What do tomatoes, cheese and mackerel have in common?
They are all responsible for umami, the slightly mysterious fifth basic taste now counted alongside sweetness, saltiness, sourness and bitterness. Umami is often likened to savoriness, but defining exactly what it tastes like can be tricky.
If you have two mini-tomatoes and chew them 30 times before swallowing you should feel a strange sensation that spreads in your cheeks. That, according to chef Kiyomi Mikuni, is the umami taste.
Wasabi lovers may want to add more than a small pinch to their soy sauce the next time they go to their local sushi bar. The green paste, made from a fiery root called Wasabia Japonica, it is not only the perfect accompaniment to raw fish - it has also been found to possess numerous health benefits.
Mentions of the now internationally popular condiment have been found in Japanese manuscripts dating as far back as the 8th century, when it was used more as a medical herb than a complement to food.
According to wasabi expert Naohide Kinae, recent studies have shown that the root has characteristics suppressing a bacterium responsible for many stomach related diseases, such as gastric inflammation and possibly even stomach cancer. Some have promoted it as a means to prevent food poisoning, one of the reasons why it is often served alongside raw fish.
In Japan they say that the customer is God and even a machine is expected to pay its respects.
It’s a saying that supports the idea that Japan is the land of the vending machine with perhaps more machines per person than anywhere else in the world. In Japan’s cities they can be seen on most street corners dispensing sodas and hot coffee, but also more far-out items like ice cream, french fries, umbrellas and clothes.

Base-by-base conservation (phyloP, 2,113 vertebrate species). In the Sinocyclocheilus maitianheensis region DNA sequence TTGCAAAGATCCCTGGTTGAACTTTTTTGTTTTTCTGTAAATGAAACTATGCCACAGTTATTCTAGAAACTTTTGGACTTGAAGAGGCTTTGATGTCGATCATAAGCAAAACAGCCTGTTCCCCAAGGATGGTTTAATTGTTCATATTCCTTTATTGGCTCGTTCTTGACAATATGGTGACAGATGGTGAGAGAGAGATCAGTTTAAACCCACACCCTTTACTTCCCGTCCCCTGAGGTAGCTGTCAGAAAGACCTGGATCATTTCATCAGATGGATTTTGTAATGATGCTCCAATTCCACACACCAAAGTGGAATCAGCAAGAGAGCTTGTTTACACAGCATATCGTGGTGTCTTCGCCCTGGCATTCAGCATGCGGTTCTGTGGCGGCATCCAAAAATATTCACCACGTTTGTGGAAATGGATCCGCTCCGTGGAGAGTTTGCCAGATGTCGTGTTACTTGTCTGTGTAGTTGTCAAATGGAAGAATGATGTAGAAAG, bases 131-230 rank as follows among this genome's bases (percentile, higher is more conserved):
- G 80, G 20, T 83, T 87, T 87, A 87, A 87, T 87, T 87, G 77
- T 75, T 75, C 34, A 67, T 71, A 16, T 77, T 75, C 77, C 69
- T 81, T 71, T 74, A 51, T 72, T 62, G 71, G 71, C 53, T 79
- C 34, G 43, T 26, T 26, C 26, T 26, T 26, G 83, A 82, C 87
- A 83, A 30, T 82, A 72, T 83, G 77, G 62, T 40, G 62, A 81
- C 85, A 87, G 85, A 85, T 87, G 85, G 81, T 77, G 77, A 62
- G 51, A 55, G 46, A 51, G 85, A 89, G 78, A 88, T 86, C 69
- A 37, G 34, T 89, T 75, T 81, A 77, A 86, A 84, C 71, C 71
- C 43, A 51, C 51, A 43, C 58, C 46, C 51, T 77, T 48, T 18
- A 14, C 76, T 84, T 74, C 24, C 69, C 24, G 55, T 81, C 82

They’ve even made it to the top of Mount Fuji, providing hungry hikers with hot, steamy instant noodles at the summit.
The country even has its own association of vending machine manufactures, the JVMA, which notes that the number of automatic dispensers in Japan, including ticket machines, amounts to over 5 million. That's a human-to-machine ratio of around 24 to one.
Tokyo (CNN) - A Japanese health official downplayed the dangers Tuesday after cesium contaminated meat from six Fukushima cows was delivered to Japanese markets and probably ingested.
Goshi Hosono, state minister in charge of consumer affairs and food-safety, said he hoped to head off any overreactions.
"If we were to eat the meat everyday, then it would probably be dangerous," Hosono said at a news conference Tuesday. "But if it is consumed only in small portions, I don't think it would have any long-lasting effects on the human body."
The meat, delivered late last month, has made its way to consumers and most likely has been ingested, the Tokyo Metropolitan Government said Monday evening. This was preceded by another recent discovery of radiation in the meat of 11 cows delivered to Tokyo from the same farm.
Read the full story: "Radioactive meat circulating on Japanese market"